Back pain is better than leg pain.
Why this matters:
Yesterday I wrote about how you can measure progress. What is often overlooked is how your pain location changes. This means, how the pain travels up and down your leg/back. If the pain moves away from your back and down your leg it is called peripheralization. In this situation, we’re looking at a little more nerve irritation. That can happen at your back, hip, knee or ankle. The goal of your recovery when dealing with sciatica pain is to make the pain move up closer to your spine. This is called centralization.
Having the pain/symptoms move more centrally means that there is less nerve irritation. If you have a herniated disc, it is often believed that the disc is being less herniated (or reduced). If you’re dealing with arthritis, stenosis, spondylosis, that means there is less pinching on the nerve.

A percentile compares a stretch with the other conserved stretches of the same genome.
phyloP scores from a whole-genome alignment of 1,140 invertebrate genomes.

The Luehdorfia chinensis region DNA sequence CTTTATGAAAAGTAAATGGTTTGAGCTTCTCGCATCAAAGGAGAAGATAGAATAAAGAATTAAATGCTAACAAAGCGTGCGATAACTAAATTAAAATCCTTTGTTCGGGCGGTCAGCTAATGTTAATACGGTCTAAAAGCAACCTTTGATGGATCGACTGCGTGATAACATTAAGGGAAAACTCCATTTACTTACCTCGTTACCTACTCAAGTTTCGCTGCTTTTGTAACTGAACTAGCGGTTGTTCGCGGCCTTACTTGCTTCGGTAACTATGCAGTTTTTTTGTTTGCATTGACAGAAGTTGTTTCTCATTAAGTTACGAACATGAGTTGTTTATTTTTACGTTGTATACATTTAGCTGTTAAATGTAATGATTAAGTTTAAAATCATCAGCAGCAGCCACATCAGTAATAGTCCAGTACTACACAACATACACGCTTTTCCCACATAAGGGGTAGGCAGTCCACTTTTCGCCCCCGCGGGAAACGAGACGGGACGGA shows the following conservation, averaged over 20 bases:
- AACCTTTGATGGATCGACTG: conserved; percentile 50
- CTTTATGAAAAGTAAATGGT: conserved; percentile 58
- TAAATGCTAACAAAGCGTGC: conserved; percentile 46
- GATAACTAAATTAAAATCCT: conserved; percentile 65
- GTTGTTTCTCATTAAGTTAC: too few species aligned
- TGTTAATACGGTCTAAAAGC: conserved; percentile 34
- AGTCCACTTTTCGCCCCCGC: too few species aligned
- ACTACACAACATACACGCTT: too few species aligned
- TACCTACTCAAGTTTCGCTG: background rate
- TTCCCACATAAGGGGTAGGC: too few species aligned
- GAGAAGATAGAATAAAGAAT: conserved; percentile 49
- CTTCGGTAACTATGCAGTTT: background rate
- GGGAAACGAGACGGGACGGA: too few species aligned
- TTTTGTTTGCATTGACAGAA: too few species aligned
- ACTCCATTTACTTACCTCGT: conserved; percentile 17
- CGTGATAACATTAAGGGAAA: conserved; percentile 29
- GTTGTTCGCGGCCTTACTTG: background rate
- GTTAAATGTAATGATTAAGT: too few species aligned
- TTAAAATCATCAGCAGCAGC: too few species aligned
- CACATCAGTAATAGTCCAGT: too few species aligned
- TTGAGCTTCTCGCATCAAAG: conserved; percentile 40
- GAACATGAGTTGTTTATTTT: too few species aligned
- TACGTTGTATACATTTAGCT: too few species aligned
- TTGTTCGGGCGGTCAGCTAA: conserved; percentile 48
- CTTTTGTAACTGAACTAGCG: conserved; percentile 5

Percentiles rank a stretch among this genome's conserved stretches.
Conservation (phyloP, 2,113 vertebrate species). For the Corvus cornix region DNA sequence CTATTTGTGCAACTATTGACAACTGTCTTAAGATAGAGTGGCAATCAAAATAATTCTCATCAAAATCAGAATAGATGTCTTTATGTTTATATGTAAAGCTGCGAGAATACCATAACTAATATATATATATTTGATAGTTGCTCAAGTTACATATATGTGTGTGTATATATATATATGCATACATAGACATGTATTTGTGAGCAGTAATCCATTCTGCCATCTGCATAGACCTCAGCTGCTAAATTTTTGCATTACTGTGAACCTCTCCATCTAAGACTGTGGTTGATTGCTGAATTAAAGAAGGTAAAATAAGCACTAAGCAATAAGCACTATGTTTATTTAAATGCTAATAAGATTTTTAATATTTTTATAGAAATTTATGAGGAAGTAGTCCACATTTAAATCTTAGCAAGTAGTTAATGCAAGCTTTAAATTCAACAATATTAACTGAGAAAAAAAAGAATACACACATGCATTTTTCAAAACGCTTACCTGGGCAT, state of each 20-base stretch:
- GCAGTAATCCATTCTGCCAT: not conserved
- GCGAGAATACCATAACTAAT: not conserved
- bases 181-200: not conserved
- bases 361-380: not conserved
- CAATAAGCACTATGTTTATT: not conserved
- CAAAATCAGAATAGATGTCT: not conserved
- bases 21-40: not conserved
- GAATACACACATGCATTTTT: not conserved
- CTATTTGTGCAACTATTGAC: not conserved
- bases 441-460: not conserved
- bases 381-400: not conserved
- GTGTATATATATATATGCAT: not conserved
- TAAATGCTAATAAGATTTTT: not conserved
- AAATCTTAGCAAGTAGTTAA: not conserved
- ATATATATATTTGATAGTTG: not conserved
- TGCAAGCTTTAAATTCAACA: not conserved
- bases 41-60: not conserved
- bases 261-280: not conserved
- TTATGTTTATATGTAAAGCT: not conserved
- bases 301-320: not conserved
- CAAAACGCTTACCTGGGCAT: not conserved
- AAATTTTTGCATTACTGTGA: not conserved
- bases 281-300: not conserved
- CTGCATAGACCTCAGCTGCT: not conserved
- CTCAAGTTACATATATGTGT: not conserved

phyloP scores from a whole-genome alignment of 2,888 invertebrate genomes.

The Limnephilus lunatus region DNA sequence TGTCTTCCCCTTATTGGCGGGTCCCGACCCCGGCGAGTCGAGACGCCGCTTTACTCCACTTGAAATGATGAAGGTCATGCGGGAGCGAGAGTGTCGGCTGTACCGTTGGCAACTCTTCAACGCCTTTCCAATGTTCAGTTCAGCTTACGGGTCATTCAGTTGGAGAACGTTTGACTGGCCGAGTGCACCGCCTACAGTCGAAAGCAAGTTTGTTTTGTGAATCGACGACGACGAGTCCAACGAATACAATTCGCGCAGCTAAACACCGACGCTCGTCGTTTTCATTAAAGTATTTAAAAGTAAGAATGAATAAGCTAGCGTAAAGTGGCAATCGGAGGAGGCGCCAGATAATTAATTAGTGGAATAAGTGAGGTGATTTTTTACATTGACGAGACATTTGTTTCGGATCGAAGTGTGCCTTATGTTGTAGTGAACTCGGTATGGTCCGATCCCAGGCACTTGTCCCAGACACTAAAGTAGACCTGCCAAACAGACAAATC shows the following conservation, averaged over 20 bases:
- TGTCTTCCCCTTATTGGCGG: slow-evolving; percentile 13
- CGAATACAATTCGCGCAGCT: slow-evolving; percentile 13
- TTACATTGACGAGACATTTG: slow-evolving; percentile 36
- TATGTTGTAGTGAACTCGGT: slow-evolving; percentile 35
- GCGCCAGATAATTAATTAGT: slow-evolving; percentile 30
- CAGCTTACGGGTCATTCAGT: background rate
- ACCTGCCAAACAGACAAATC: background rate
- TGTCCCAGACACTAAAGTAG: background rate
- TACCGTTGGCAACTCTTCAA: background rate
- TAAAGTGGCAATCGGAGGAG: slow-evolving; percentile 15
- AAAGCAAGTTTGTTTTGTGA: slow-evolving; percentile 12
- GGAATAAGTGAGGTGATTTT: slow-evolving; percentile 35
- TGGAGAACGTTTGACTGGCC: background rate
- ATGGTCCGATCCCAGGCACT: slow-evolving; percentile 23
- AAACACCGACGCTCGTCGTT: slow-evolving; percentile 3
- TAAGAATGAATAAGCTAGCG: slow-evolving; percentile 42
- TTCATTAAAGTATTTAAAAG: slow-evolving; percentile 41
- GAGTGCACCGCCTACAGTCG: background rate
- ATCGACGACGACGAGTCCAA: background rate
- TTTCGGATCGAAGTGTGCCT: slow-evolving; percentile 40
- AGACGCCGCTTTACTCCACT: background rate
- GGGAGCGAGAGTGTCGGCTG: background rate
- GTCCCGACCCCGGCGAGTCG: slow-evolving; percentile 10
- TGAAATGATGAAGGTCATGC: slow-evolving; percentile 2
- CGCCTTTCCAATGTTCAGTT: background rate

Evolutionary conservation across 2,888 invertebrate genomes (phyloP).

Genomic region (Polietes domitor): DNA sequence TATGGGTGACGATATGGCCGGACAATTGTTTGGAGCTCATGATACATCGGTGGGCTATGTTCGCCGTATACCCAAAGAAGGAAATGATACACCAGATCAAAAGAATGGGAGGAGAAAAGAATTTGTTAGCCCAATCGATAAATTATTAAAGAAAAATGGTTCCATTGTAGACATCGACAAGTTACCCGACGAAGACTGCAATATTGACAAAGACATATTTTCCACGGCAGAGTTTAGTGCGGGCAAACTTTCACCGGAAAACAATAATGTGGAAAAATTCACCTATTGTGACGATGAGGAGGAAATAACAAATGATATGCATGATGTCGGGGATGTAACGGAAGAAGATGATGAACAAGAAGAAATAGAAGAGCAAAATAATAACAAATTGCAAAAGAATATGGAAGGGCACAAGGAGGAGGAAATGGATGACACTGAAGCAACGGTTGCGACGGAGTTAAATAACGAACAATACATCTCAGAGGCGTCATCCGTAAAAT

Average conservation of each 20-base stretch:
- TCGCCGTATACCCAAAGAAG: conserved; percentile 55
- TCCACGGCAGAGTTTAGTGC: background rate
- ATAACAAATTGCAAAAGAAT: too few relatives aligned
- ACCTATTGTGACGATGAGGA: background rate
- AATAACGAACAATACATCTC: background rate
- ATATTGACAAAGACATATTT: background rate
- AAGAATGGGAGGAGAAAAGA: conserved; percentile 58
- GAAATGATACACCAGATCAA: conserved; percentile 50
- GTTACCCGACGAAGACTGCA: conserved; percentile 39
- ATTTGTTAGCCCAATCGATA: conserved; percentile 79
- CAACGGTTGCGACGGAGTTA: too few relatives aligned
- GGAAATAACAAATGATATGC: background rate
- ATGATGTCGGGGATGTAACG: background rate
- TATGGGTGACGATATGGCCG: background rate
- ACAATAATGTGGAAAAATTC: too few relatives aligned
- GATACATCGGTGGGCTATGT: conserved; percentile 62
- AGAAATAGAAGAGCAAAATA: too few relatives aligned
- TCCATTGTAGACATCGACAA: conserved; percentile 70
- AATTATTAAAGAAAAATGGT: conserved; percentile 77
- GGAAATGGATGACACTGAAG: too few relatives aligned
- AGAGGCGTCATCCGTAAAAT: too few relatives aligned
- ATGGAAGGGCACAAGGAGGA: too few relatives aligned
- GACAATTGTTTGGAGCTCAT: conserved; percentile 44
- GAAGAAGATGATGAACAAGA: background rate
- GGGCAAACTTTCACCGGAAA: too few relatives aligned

With centralization, you may experience more low back pain, but a reduction in your leg pain. As alarming as this is, we are still heading in the right direction. But, what if your back pain goes away, but you still have leg pain? This is still a positive signal (although we approach this with a little more caution).
Compare your pain location today versus yesterday. Did the pain move? If it moved up closer to your spine, this is a good sign. Try to replicate what you did yesterday. If the pain moved down your leg more, this is a sign of more irritation. Reflect on yesterday and see what you need to change.
If you need help trying to figure this out, book your free call with us today. We’ll spend 30 minutes figuring out a plan of action for you. The great news is that pain relief can be done in as little as 10 minutes a day.